Even as rains and wind from Hurricane Irene's path began to lash the coast of North Carolina Friday, much of the Eastern seaboard braced for the massive storm as it targeted such major cities as New York and Boston Sunday morning.
Roughly 29 million people were under a hurricane warning Friday evening as the Category 2 storm packing 100 mph winds threatened some of the most heavily-populated cities in the nation.
In terms of size, Irene was larger than Hurricane Ike that devastated Galveston and much of the Houston area in 2008.
Before Irene hit Virginia, its effects claimed the life of a victim, with at least 15 deaths were reported on the East Coast, including two in New Jersey, reported on Sunday.
In total, more than two million utility customers were without power Sunday morning due to Irene, including more than 20,000 in New York City.
The Associated Press reports, more than 4 million homes and businesses were without power Sunday morning as Hurricane Irene continued to roar up the East Coast and took aim at the New York City area and New England.
From the Carolinas to Maine, tens of millions of people were in the path of Irene, which howled ashore in North Carolina on Saturday, dumping torrential rain, falling trees and knocking out power.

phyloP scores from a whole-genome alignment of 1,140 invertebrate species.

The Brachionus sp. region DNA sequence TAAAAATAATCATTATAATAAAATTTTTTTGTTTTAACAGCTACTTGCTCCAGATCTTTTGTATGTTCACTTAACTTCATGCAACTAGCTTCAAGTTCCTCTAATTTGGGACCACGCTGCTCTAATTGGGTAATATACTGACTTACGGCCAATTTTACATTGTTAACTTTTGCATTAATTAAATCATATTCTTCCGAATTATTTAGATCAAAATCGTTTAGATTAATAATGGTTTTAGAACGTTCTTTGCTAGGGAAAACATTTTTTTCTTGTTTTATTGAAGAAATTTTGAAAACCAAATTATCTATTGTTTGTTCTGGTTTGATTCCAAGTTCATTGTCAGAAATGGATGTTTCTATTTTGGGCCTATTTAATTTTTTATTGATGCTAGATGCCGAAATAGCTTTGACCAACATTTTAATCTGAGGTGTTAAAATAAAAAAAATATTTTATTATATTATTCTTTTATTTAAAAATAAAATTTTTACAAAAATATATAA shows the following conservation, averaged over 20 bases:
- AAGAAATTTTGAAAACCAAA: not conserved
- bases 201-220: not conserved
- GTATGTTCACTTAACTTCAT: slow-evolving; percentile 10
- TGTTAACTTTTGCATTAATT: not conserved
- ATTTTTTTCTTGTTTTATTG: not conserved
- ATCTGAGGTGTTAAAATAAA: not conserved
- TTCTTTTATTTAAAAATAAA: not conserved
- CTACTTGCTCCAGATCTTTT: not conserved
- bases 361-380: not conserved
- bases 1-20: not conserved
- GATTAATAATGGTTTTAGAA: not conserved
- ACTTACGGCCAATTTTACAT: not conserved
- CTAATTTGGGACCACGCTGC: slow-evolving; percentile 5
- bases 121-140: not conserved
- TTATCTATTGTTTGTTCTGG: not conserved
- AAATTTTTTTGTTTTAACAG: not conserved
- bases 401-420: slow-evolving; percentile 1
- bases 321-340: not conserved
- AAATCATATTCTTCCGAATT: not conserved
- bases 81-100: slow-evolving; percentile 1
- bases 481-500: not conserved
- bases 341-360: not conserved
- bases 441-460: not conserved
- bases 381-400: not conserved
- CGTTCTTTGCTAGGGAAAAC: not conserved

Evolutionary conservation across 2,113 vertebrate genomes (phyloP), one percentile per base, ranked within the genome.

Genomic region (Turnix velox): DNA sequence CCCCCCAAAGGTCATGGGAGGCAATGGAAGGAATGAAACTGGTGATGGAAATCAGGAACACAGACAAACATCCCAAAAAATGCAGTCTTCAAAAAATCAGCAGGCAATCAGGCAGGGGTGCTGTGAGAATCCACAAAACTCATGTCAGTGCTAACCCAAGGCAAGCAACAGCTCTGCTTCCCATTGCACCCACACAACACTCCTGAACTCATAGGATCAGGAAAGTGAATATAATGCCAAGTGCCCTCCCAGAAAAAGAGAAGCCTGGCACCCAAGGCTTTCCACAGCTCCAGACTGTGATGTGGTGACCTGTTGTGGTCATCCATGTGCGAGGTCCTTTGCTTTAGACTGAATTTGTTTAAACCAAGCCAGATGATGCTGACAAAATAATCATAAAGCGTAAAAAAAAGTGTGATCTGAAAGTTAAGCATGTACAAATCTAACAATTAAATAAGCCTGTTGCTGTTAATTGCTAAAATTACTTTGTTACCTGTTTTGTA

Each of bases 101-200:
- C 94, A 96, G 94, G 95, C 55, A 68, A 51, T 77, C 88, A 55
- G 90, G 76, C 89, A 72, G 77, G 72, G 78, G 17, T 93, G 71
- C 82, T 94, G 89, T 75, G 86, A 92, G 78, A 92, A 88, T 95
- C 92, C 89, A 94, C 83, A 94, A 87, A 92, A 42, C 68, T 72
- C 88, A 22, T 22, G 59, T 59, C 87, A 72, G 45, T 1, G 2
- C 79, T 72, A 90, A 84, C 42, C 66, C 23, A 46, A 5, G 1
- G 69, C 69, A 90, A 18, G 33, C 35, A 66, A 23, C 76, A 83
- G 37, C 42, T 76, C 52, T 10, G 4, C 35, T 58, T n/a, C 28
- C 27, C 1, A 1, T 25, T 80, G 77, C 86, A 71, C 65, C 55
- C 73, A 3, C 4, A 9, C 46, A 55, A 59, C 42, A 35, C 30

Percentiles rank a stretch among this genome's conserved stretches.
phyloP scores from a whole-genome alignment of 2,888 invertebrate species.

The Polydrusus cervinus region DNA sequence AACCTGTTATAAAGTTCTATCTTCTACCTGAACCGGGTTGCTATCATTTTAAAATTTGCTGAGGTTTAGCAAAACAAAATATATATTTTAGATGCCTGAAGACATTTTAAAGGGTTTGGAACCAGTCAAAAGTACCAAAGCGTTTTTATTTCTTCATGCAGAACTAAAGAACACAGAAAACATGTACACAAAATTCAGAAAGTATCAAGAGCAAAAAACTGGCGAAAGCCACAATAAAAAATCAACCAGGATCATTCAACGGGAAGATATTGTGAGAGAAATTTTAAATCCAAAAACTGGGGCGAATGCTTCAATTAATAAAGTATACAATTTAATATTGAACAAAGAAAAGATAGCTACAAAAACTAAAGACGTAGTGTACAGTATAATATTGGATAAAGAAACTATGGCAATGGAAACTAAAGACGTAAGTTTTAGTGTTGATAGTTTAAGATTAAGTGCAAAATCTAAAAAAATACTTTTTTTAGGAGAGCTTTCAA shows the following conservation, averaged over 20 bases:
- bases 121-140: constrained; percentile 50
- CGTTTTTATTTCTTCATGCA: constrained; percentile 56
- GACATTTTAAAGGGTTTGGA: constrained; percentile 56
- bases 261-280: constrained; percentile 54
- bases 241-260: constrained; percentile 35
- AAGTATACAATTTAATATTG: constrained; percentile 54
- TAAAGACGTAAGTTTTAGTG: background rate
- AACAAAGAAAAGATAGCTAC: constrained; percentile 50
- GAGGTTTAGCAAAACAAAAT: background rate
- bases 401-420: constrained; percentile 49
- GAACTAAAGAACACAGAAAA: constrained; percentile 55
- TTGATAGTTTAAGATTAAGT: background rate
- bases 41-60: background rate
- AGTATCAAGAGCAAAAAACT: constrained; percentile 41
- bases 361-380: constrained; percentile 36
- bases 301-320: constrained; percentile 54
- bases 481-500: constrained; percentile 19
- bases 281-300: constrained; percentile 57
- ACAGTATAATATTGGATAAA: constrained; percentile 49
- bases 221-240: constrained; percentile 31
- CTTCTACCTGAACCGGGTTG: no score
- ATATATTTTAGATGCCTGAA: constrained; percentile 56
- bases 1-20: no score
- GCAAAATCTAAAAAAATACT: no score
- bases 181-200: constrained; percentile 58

Mayor Bloomberg warned New Yorkers Irene was a life-threatening storm and urged them to stay indoors to avoid flying debris, flooding or the risk of being electrocuted by downed power lines.
At the moment the strongest winds are expected to arrive in the early evening tomorrow. It is expected to be a category 1 storm. The full brunt of the storm — if you are in its way — is a lot more powerful than any of us, Bloomberg said.
Heavy rain and strong winds from Hurricane Irene arrived in Rhode Island on Sunday morning, knocking down trees and power lines and leaving 155,000 customers of National Grid, the state's electricity supplier, without electricity.
The last hurricane to make landfall in the U.S. was Ike, which pounded Texas in 2008, experts say.
Although, this storm is reportedly moving to the west-northwest near 10 mph, with an expected turn toward the northwest on Wednesday.
East Coast residents are stocking up on bottled water and plywood, and this week Hurricane Irene began trending on Twitter, with many users sharing updates on the storm's progress while others hoped it wouldn't come their way.